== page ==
This morning on ABC’s This Week, host Christiane Amanpour interviewed the new Senator-elect from Kentucky, Rand Paul, about his plans once he takes office. Perhaps not surprisingly, Paul’s vision focused primarily on cutting spending and reducing the national debt. In a departure from the Republican party line (and general tone of cooperation), however, he said he believes cutting spending from defense is a viable option for helping to reduce the national debt.
Paul: Republicans traditionally say, oh, we’ll cut domestic spending, but we won’t touch the military. The liberals — the ones who are good — will say, oh, we’ll cut the military, but we won’t cut domestic spending.
Amanpour: All right. Well, let’s ask you.
Paul: Bottom line is, you have to look at everything across the board. “Now can we say we gradually don’t need as large of an Army if we’re not in two wars? Yes, I think you can say that. You can save money there. You can bring some troops home.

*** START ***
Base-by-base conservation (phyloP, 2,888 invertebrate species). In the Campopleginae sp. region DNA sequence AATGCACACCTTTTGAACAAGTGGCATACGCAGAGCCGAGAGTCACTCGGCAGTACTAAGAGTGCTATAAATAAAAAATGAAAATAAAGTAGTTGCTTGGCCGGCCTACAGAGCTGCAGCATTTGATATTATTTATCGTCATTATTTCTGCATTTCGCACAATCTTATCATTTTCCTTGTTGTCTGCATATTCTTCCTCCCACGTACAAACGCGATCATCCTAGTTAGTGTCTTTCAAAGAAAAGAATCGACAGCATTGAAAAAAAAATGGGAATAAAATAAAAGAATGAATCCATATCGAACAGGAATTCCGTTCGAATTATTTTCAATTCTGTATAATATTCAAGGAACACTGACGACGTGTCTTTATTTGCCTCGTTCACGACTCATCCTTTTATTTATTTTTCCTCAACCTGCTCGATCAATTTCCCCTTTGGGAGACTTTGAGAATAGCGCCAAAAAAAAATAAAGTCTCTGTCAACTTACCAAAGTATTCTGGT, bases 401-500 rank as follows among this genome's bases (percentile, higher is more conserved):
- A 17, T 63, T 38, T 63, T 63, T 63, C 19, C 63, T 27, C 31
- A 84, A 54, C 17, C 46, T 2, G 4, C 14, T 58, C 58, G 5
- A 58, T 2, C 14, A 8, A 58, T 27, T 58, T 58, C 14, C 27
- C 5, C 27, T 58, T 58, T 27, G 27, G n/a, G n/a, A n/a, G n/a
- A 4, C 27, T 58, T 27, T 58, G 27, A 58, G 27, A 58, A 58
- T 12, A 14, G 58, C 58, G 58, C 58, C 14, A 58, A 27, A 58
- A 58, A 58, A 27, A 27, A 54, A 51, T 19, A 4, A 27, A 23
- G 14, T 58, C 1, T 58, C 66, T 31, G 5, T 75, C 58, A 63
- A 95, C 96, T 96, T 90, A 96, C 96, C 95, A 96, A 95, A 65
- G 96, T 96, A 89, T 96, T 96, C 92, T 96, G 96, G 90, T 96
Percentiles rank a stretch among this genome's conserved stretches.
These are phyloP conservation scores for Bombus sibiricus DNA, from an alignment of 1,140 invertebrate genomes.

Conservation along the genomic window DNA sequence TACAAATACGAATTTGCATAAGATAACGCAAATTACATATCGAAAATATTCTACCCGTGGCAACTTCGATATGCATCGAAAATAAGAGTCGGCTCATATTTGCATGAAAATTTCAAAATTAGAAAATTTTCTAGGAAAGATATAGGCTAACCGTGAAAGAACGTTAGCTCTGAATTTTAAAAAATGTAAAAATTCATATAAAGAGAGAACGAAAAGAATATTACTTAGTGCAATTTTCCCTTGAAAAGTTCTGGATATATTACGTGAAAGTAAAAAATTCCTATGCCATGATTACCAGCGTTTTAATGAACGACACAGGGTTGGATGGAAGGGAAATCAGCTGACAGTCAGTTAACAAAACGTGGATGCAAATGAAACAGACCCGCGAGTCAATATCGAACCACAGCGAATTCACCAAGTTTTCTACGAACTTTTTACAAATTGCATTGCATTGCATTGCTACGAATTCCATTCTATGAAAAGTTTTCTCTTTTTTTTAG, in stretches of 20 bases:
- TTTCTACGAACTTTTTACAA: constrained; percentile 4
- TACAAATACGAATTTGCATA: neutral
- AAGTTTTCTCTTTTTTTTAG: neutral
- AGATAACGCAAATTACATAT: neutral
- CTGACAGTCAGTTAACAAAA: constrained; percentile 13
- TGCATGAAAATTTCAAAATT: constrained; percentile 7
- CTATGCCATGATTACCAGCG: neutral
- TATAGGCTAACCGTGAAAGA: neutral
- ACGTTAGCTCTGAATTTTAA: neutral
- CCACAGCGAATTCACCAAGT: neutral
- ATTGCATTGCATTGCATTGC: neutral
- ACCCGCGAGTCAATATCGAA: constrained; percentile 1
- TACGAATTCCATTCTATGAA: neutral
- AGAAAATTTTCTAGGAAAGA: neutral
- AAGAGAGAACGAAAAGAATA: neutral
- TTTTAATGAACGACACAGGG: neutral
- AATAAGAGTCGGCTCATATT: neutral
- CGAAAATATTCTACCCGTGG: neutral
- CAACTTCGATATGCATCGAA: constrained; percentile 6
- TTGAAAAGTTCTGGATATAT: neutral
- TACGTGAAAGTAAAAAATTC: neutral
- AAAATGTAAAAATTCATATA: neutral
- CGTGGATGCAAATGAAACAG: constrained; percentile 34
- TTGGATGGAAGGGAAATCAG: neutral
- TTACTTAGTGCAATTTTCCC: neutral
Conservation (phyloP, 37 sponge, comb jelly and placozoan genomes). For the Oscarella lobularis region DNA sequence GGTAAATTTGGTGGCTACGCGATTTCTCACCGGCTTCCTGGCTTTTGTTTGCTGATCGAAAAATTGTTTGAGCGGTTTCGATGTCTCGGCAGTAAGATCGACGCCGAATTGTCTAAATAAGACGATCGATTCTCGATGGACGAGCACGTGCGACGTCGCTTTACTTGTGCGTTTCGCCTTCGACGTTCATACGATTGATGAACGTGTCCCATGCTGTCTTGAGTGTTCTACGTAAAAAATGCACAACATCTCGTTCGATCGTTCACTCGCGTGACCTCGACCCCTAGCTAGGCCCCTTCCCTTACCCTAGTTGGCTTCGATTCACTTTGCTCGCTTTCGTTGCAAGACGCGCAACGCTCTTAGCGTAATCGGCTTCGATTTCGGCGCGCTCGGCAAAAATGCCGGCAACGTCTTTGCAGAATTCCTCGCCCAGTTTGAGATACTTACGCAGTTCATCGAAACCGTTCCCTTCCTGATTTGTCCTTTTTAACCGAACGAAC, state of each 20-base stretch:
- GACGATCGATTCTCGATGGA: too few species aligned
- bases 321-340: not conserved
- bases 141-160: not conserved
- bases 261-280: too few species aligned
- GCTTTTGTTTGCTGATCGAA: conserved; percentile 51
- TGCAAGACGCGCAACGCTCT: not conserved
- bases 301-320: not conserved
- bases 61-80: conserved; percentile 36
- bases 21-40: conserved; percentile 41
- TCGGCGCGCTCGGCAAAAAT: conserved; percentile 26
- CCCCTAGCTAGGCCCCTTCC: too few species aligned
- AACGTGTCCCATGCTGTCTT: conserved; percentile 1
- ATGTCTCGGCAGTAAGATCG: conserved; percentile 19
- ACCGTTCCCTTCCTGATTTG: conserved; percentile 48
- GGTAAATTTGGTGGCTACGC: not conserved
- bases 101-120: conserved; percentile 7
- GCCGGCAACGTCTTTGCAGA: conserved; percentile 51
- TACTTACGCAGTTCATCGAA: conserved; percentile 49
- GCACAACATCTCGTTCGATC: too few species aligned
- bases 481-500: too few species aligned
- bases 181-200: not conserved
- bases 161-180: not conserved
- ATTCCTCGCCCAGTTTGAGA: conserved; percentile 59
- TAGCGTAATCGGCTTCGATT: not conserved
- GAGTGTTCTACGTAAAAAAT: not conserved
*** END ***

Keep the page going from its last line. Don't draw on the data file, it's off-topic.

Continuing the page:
Amanpour: “Does the Tea Party have a foreign policy?”
Paul: “Our party believes in having a strong national defense, that it’s a priority for the country…but no, primarily the Tea Party is about the debt.”
And I told you where the compromise is. The compromise is, Republicans never say they’ll cut anything out of military. What I say is, national defense is the most important thing we do in Washington, but there’s still waste in the military budget. You have to make it smaller, but you also then need to address, how many wars are we going to be involved in? Are we going to be involved in every war all the time?
One wonders how this line of argument (or compromise, as the case may be) will go down with the GOP establishment. Watch below.
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